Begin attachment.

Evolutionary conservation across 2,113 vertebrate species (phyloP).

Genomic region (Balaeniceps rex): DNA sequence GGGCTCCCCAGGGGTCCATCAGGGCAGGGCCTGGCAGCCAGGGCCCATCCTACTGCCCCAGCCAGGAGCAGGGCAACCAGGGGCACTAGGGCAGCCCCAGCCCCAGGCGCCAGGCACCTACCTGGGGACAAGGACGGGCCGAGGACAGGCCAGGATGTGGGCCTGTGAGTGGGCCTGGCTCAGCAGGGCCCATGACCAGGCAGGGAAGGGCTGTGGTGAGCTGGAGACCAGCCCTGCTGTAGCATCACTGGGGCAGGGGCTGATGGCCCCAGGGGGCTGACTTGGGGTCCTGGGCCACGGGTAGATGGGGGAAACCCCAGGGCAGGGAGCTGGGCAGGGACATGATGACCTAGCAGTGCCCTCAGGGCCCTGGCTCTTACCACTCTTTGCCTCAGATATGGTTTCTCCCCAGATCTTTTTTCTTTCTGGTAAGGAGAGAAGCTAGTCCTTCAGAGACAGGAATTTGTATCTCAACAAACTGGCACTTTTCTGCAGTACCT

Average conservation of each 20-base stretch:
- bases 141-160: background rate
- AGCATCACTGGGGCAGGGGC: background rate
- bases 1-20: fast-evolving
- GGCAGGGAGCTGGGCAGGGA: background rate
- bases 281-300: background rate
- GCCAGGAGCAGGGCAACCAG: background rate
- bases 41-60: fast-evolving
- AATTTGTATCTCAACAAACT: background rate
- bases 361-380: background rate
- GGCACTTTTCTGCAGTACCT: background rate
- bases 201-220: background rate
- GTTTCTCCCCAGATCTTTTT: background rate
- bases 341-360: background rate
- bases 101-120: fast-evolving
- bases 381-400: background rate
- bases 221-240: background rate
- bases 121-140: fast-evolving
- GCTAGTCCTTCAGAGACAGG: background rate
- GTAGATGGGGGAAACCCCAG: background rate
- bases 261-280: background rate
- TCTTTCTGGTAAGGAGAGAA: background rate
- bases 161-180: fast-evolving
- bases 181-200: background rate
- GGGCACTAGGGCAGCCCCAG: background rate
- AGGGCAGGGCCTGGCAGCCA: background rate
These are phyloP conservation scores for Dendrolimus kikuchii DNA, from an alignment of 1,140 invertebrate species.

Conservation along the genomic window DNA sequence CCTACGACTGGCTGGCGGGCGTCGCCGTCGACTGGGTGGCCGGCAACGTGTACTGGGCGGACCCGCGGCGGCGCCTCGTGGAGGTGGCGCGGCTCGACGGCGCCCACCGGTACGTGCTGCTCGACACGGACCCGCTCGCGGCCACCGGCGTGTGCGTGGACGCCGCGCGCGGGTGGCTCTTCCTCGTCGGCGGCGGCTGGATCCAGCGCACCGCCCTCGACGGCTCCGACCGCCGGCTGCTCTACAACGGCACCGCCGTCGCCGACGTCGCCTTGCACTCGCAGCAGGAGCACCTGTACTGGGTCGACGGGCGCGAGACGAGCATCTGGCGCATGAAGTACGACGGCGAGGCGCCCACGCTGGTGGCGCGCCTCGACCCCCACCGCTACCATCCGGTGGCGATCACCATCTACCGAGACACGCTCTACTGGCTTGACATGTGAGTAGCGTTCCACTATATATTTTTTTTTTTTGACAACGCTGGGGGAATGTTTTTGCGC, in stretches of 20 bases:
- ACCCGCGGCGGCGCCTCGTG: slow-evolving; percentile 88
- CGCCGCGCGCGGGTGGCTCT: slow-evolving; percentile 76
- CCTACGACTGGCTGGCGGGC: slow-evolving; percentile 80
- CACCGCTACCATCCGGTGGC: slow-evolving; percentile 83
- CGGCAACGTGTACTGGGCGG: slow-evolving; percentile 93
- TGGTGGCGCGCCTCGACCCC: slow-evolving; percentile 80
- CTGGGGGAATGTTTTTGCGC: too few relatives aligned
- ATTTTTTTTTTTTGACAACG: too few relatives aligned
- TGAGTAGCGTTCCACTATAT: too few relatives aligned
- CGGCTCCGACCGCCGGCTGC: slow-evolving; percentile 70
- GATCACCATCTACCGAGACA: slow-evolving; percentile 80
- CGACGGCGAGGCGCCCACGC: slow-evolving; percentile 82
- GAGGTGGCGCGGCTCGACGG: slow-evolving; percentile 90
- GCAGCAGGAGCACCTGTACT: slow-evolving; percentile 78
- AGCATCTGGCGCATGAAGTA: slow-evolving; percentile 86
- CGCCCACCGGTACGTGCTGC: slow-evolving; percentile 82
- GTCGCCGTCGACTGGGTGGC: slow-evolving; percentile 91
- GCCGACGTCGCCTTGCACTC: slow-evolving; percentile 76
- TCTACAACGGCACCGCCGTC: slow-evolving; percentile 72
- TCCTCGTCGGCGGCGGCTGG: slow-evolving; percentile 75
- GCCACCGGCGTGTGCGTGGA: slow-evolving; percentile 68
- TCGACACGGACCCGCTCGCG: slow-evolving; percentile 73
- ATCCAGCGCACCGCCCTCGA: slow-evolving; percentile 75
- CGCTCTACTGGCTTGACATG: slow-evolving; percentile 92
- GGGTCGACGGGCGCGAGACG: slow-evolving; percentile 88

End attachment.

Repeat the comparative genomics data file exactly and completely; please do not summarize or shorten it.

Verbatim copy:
Evolutionary conservation across 2,113 vertebrate species (phyloP).

Genomic region (Balaeniceps rex): DNA sequence GGGCTCCCCAGGGGTCCATCAGGGCAGGGCCTGGCAGCCAGGGCCCATCCTACTGCCCCAGCCAGGAGCAGGGCAACCAGGGGCACTAGGGCAGCCCCAGCCCCAGGCGCCAGGCACCTACCTGGGGACAAGGACGGGCCGAGGACAGGCCAGGATGTGGGCCTGTGAGTGGGCCTGGCTCAGCAGGGCCCATGACCAGGCAGGGAAGGGCTGTGGTGAGCTGGAGACCAGCCCTGCTGTAGCATCACTGGGGCAGGGGCTGATGGCCCCAGGGGGCTGACTTGGGGTCCTGGGCCACGGGTAGATGGGGGAAACCCCAGGGCAGGGAGCTGGGCAGGGACATGATGACCTAGCAGTGCCCTCAGGGCCCTGGCTCTTACCACTCTTTGCCTCAGATATGGTTTCTCCCCAGATCTTTTTTCTTTCTGGTAAGGAGAGAAGCTAGTCCTTCAGAGACAGGAATTTGTATCTCAACAAACTGGCACTTTTCTGCAGTACCT

Average conservation of each 20-base stretch:
- bases 141-160: background rate
- AGCATCACTGGGGCAGGGGC: background rate
- bases 1-20: fast-evolving
- GGCAGGGAGCTGGGCAGGGA: background rate
- bases 281-300: background rate
- GCCAGGAGCAGGGCAACCAG: background rate
- bases 41-60: fast-evolving
- AATTTGTATCTCAACAAACT: background rate
- bases 361-380: background rate
- GGCACTTTTCTGCAGTACCT: background rate
- bases 201-220: background rate
- GTTTCTCCCCAGATCTTTTT: background rate
- bases 341-360: background rate
- bases 101-120: fast-evolving
- bases 381-400: background rate
- bases 221-240: background rate
- bases 121-140: fast-evolving
- GCTAGTCCTTCAGAGACAGG: background rate
- GTAGATGGGGGAAACCCCAG: background rate
- bases 261-280: background rate
- TCTTTCTGGTAAGGAGAGAA: background rate
- bases 161-180: fast-evolving
- bases 181-200: background rate
- GGGCACTAGGGCAGCCCCAG: background rate
- AGGGCAGGGCCTGGCAGCCA: background rate
These are phyloP conservation scores for Dendrolimus kikuchii DNA, from an alignment of 1,140 invertebrate species.

Conservation along the genomic window DNA sequence CCTACGACTGGCTGGCGGGCGTCGCCGTCGACTGGGTGGCCGGCAACGTGTACTGGGCGGACCCGCGGCGGCGCCTCGTGGAGGTGGCGCGGCTCGACGGCGCCCACCGGTACGTGCTGCTCGACACGGACCCGCTCGCGGCCACCGGCGTGTGCGTGGACGCCGCGCGCGGGTGGCTCTTCCTCGTCGGCGGCGGCTGGATCCAGCGCACCGCCCTCGACGGCTCCGACCGCCGGCTGCTCTACAACGGCACCGCCGTCGCCGACGTCGCCTTGCACTCGCAGCAGGAGCACCTGTACTGGGTCGACGGGCGCGAGACGAGCATCTGGCGCATGAAGTACGACGGCGAGGCGCCCACGCTGGTGGCGCGCCTCGACCCCCACCGCTACCATCCGGTGGCGATCACCATCTACCGAGACACGCTCTACTGGCTTGACATGTGAGTAGCGTTCCACTATATATTTTTTTTTTTTGACAACGCTGGGGGAATGTTTTTGCGC, in stretches of 20 bases:
- ACCCGCGGCGGCGCCTCGTG: slow-evolving; percentile 88
- CGCCGCGCGCGGGTGGCTCT: slow-evolving; percentile 76
- CCTACGACTGGCTGGCGGGC: slow-evolving; percentile 80
- CACCGCTACCATCCGGTGGC: slow-evolving; percentile 83
- CGGCAACGTGTACTGGGCGG: slow-evolving; percentile 93
- TGGTGGCGCGCCTCGACCCC: slow-evolving; percentile 80
- CTGGGGGAATGTTTTTGCGC: too few relatives aligned
- ATTTTTTTTTTTTGACAACG: too few relatives aligned
- TGAGTAGCGTTCCACTATAT: too few relatives aligned
- CGGCTCCGACCGCCGGCTGC: slow-evolving; percentile 70
- GATCACCATCTACCGAGACA: slow-evolving; percentile 80
- CGACGGCGAGGCGCCCACGC: slow-evolving; percentile 82
- GAGGTGGCGCGGCTCGACGG: slow-evolving; percentile 90
- GCAGCAGGAGCACCTGTACT: slow-evolving; percentile 78
- AGCATCTGGCGCATGAAGTA: slow-evolving; percentile 86
- CGCCCACCGGTACGTGCTGC: slow-evolving; percentile 82
- GTCGCCGTCGACTGGGTGGC: slow-evolving; percentile 91
- GCCGACGTCGCCTTGCACTC: slow-evolving; percentile 76
- TCTACAACGGCACCGCCGTC: slow-evolving; percentile 72
- TCCTCGTCGGCGGCGGCTGG: slow-evolving; percentile 75
- GCCACCGGCGTGTGCGTGGA: slow-evolving; percentile 68
- TCGACACGGACCCGCTCGCG: slow-evolving; percentile 73
- ATCCAGCGCACCGCCCTCGA: slow-evolving; percentile 75
- CGCTCTACTGGCTTGACATG: slow-evolving; percentile 92
- GGGTCGACGGGCGCGAGACG: slow-evolving; percentile 88